This is the heart of it, Kai. The art of rhetoric in education, Plato says, is for the instructor to understand a student and create a conversation on that basis, encouraging the student to question and answer. The conversation between old Socrates and young Phaedrus is a perfect example!

Kai: I see. A written text cannot be interrogated. It can’t be reshaped for different readers, or defend itself against attack.

Randi: But Plato knew this was complex. Socrates says that Pericles was the greatest orator. But Pericles’s famous speeches addressed the Athenian assembly; they weren’t shaped for individuals. And Plato’s book wasn’t just written as a memory aid for himself. He brilliantly structured it to address the very weaknesses of writing that he identified. Phaedrus doesn’t present only one view of the costs, benefits, and meaning of love; it presents three. The young man first reads Lysias’s case. Although Lysias’s speech was written down, it is subject to questioning and critique by Socrates, with Phaedrus there on its behalf. Then Socrates presents a stronger, though not inconsistent, argument. Then he expresses a change of heart, and launches into a longer, more elegant, and deeper analysis that reverses the argument in the first two treatments. Plato thus presents multiple views of the topic in the form of a dialogue with much questioning. This tour de force is structured to overcome the very weaknesses in writing that it enumerates [5]. And, of course, over the centuries educators have sought ways to engage students that transcend rote reading and memorization.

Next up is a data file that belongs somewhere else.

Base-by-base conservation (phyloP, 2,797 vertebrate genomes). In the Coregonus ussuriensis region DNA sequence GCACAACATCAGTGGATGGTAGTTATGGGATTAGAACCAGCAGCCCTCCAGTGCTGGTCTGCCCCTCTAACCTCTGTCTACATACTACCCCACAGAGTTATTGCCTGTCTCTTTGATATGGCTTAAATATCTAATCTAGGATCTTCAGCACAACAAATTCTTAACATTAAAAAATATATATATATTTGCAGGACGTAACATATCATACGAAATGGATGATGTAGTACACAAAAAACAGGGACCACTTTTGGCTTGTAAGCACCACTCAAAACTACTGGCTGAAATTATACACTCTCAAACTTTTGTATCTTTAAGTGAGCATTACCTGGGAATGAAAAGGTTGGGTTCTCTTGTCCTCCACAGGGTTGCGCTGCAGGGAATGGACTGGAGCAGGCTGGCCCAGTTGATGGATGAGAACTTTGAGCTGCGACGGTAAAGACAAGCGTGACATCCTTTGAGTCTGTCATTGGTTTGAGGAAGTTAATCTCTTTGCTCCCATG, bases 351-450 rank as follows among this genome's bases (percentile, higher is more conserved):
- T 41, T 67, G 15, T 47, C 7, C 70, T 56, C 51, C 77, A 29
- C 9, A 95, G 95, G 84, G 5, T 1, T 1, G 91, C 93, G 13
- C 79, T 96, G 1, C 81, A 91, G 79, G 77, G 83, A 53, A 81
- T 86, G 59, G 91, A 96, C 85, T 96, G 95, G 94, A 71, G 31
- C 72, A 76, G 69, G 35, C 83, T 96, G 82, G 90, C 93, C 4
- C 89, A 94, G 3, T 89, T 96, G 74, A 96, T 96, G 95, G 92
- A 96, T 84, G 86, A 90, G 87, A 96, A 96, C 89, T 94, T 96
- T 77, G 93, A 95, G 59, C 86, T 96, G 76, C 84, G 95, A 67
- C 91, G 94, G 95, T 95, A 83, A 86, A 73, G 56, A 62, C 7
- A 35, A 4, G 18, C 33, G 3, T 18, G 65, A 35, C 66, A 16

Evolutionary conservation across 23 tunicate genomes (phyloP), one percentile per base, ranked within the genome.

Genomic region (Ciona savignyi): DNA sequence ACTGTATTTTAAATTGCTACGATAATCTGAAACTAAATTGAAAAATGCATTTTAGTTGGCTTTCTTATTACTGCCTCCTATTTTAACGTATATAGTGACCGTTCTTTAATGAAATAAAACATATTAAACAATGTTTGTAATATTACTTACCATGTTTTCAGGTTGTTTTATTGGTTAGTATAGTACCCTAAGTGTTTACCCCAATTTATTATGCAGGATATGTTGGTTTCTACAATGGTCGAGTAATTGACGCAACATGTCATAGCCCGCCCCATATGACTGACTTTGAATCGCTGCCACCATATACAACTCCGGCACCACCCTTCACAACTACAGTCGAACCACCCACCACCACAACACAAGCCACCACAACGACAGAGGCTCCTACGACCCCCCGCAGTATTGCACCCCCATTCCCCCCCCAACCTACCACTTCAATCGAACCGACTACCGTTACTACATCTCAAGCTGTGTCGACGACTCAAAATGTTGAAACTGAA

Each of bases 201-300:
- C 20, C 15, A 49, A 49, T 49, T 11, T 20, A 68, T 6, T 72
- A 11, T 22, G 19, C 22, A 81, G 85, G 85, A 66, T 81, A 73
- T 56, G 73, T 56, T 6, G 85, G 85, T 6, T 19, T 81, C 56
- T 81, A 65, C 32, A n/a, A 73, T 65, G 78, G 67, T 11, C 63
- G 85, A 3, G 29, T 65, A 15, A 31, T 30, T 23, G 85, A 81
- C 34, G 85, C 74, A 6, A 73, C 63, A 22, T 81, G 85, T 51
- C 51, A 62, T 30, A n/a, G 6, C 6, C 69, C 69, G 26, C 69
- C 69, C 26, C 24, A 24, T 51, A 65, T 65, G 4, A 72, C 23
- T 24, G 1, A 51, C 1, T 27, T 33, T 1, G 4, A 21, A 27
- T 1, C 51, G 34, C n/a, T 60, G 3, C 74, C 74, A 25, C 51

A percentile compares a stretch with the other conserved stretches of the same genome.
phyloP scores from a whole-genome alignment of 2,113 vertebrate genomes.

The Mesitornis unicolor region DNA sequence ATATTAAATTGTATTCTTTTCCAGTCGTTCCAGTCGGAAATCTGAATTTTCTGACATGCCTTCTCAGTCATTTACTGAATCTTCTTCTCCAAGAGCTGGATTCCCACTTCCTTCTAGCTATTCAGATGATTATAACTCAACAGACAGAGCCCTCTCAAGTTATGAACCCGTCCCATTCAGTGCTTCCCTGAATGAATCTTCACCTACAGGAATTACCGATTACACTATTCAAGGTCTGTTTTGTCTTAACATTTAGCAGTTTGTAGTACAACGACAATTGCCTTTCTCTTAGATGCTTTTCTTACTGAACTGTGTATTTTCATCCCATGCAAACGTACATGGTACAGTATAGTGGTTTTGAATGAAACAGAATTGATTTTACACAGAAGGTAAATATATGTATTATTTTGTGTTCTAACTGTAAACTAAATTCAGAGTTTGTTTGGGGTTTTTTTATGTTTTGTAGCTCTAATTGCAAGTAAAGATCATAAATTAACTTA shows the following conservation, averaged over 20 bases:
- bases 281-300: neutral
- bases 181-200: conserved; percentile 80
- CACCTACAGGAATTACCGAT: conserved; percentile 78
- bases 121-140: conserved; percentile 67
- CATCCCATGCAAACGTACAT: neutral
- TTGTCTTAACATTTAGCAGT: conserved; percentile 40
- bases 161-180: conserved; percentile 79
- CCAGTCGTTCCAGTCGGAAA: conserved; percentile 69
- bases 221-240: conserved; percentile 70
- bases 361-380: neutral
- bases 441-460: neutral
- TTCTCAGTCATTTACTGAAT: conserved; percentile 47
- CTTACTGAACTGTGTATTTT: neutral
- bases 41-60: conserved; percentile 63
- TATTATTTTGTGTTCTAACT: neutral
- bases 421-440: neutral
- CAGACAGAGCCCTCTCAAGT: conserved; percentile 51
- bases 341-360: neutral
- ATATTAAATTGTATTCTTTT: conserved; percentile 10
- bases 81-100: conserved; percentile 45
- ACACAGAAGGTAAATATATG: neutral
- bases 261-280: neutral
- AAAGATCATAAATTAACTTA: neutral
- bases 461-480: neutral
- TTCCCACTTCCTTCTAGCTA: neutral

Kai: Interesting. It’s also interesting that digital technology can address the weaknesses in writing that Plato or Socrates raised. Digital technology enables people to communicate with authors, interrogate texts, and engage in discussions with other readers. It enables authors to revise and easily create alternative versions of a text. And if the author is unavailable, other people can come to its defense.

Randi: Good point.

Kai: Who would have thought that ancient Greece would come up in a discussion of computing 2400 years later?

Randi: Ironically, Phaedrus questions the value of historical inquiry. Near the end, the focus shifts to the human condition: where our consciousness or souls came from, how to understand our often divided nature, and what might come after death. Plato often alluded to the blend of history and mythology of the time, supporting logical arguments with illustrative allegories. He wrestled with conflicting versions of stories that had been reshaped as they were handed down, a process to which he was contributing by creating fictional dialogues based on the real Socrates, edging Socrates himself into a Greek pantheon of mythical figures and gods who may have had historical bases. But he expresses weariness with historical analysis. Let me read you one last passage.

Kai: Please do!

Randi: At the beginning of the dialogue, Phaedrus led Socrates to an idyllic river bank, a peaceful location for reading and discussing, and this exchange followed:

Phaedrus: Tell me, Socrates, isn’t it from somewhere near this stretch of the Ilisus that people say Boreas carried off Orithuia?

Socrates: So they say.

Phaedrus: Couldn’t this be the very spot? The stream is lovely, pure and clear: just right for girls to be playing nearby.

Socrates: I believe that the spot is not exactly here, but two or three hundred yards downstream, where one crosses to get to the district of Agra. I think there is even an altar to Boreas there.

Phaedrus: I hadn’t noticed it. But tell me, Socrates, in the name of Zeus, do you believe that that legend is true?